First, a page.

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2 Kings 16:1-20
In the seventeenth year of Pekah.
A people’s king and priest, or kinghood and priesthood
I. The kinghood.
1. The de-humanising force of false religion. Ahaz was an idolator.
2. The national curse of a corrupt king-hood.
3. The mischievous issues of a temporary expediency. Ahaz, in order to extricate himself from the difficulties and trials which Rezin and Pekah had brought on his country, applies to the King of Assyria.
(1) He degraded himself. He sold himself as a slave to the king whose help he revoked. He loses his self-respect, which is the very essence of true manhood. Another mischief of his temporary expediency was--
(2) He impoverished his people. This silver and gold belonged to the nation. It was public property. What right had he to dispose of a fraction?
II. The priesthood. Urijah is the priest. There seems to have been more than one of this name, and nothing is known of him more than what is recorded in this chapter. He was a priest, who at this time presided in the temple of Jerusalem. He seems to have been influential in the State, and, although a professed monotheist, was in somewhat close connection with Ahaz the idolatrous king. Two things are worthy of note concerning him.
1. An obsequious obedence to the royal will. The Assyrian king having taken Damascus, is followed by Ahaz to the city; in order, no doubt, to congratulate him on his triumphs. While at Damascus, Ahaz is struck with the beauty of an altar. He seems to have been so charmed with it that he commands Urijah, his priest, to make one exactly like it.
2. An obsequious silence to the royal profanation. See what the king did, no doubt, in the presence of the priest. This fawning, sacerdotal sycophant not only “did according to all King Ahaz commanded,” but he stood by silently and witnessed without a word of protest this spoliation of the holy temple. (David Thomas, D. D.)
2 Kings 16:10-15
And King Ahaz went to Damascus . . . and saw an altar.
The cosmopolitan in religion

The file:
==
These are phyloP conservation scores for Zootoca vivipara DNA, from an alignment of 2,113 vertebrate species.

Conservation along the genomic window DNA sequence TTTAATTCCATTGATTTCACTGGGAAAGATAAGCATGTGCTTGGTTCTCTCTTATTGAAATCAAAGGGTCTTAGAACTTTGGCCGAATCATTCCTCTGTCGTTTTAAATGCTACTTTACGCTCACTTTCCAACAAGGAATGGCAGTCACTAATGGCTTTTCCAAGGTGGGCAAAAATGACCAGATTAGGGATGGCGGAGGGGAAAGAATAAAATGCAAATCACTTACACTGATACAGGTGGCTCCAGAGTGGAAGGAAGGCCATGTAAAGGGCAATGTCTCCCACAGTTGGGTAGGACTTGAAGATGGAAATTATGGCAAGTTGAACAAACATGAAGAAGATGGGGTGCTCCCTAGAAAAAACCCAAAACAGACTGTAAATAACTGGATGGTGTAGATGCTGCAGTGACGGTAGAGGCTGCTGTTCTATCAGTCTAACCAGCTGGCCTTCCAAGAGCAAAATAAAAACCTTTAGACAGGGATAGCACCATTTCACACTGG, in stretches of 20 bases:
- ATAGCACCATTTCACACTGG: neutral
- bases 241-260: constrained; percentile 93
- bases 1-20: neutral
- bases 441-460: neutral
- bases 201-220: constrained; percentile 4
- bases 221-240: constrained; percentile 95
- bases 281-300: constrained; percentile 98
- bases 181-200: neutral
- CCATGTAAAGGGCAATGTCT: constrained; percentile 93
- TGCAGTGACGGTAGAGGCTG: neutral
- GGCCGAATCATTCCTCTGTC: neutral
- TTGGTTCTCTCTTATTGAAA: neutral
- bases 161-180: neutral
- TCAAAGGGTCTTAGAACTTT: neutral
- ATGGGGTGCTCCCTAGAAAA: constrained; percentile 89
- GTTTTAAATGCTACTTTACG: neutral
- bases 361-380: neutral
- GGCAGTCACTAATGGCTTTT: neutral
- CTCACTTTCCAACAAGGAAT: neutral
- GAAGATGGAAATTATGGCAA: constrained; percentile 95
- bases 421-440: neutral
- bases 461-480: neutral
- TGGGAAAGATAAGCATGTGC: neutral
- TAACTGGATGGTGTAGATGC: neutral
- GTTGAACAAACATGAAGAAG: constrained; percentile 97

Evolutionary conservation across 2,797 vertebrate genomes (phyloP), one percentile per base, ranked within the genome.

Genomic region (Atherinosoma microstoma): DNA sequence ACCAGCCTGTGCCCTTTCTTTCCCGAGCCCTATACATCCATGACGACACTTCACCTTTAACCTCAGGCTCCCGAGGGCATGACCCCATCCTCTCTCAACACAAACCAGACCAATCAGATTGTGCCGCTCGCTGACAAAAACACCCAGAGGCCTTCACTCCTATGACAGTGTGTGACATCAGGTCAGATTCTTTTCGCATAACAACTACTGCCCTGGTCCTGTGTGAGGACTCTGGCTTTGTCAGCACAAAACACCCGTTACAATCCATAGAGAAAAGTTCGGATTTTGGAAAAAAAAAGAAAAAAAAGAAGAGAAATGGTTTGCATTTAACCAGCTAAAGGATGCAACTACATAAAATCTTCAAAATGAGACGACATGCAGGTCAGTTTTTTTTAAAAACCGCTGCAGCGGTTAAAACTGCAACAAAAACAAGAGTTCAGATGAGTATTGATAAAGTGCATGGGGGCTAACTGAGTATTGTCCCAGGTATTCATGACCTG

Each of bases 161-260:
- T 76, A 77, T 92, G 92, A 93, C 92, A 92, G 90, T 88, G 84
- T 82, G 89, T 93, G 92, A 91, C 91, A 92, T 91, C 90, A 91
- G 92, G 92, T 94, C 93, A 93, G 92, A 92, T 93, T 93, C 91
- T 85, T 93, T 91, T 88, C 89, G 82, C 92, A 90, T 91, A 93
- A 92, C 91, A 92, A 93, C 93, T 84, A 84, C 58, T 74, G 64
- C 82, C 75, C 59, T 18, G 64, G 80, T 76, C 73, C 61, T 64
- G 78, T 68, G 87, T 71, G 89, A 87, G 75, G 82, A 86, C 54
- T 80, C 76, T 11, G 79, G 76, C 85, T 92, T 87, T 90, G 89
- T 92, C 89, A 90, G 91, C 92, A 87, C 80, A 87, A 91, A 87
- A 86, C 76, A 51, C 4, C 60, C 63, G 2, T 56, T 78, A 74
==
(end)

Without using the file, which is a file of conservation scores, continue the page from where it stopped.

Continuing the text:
This is an incident familiar to all Bible students. You know that King Ahaz, and it is saying a great deal, was about the most foolish and weak king that ever sat upon the throne of Judah. After the time of Solomon the kingdom was threatened by the neighbouring kingdom of Israel, which had made a league with the King of Syria, whose centre was in Damascus. They had already besieged Jerusalem ineffectually. It was the time when Isaiah the prophet was carrying on his ministry in the holy city. He advised this weak and foolish young man to have no fear whatever of the two powers that were leagued against him, He described them in that uncomplimentary phrase of two “smoking stumps of firebrands”--what you would describe as spent forces--and advised the young king to be quiet, and trust in God. But trust in God was not original or clever enough for Ahaz. He was one of the men who thought that you might trust in God when you had exhausted every other resource. So, instead of trusting in God, he proceeded to do the very opposite thing--to strip the temple of Jehovah of its vessels of gold and silver, to strip its walls of the platings of gold, and to send this gold, with some treasures from his own house, as a present to Tiglath-pileser, the King of Assyria--the Roman Empire of that day, threatening and menacing every other power--and he said: “I am thy son and thy servant; come and save me out of the hands of the King of Israel and the King of Syria.” And the device succeeded; the glittering gold secured the strong arm of the Assyrian king. Tiglath-pileser conquered Syria, led away the king of it captive, established some sort of a seat at Damascus; and Ahaz went up to visit him, and while there turned things over in his own mind, and, thinking that religion was very useful to a politician, he came across a heathen altar--an elaborate and aesthetic altar--and it occurred to him that it would be another original thing to enlarge the original scope of the temple at Jerusalem, and to bring something of an ornate character into its service, by erecting there an altar of the exact pattern of the thing he had seen at Damascus. Having unfortunately a creature who was supple and obedient, in Urijah the priest--the very opposite of Isaiah the prophet--having sent an exact pattern of the altar by special messenger to Jerusalem, his assiduous and time-serving priest had it all ready by the time of his return. It was put in the centre of the sanctuary, and now said King Ahaz to his supple and accommodating religious functionary, “I am not going to desert the old altar, it is to be kept on the premises, it is to be moved a little to the north; the great altar is to take the central position, the altar with the heathen embellishments upon it, with heathen and corrupt associations connected with it, is to have the centre; but I am not going over to heathenism--God forbid!--I have a very tender place in my heart for the old altar, and in the day when trouble comes, and when perhaps this brilliant experiment in religion has failed, in the day when darkness falls, the old altar will do for me to inquire by.” He did not know that he was mocking God when he did that.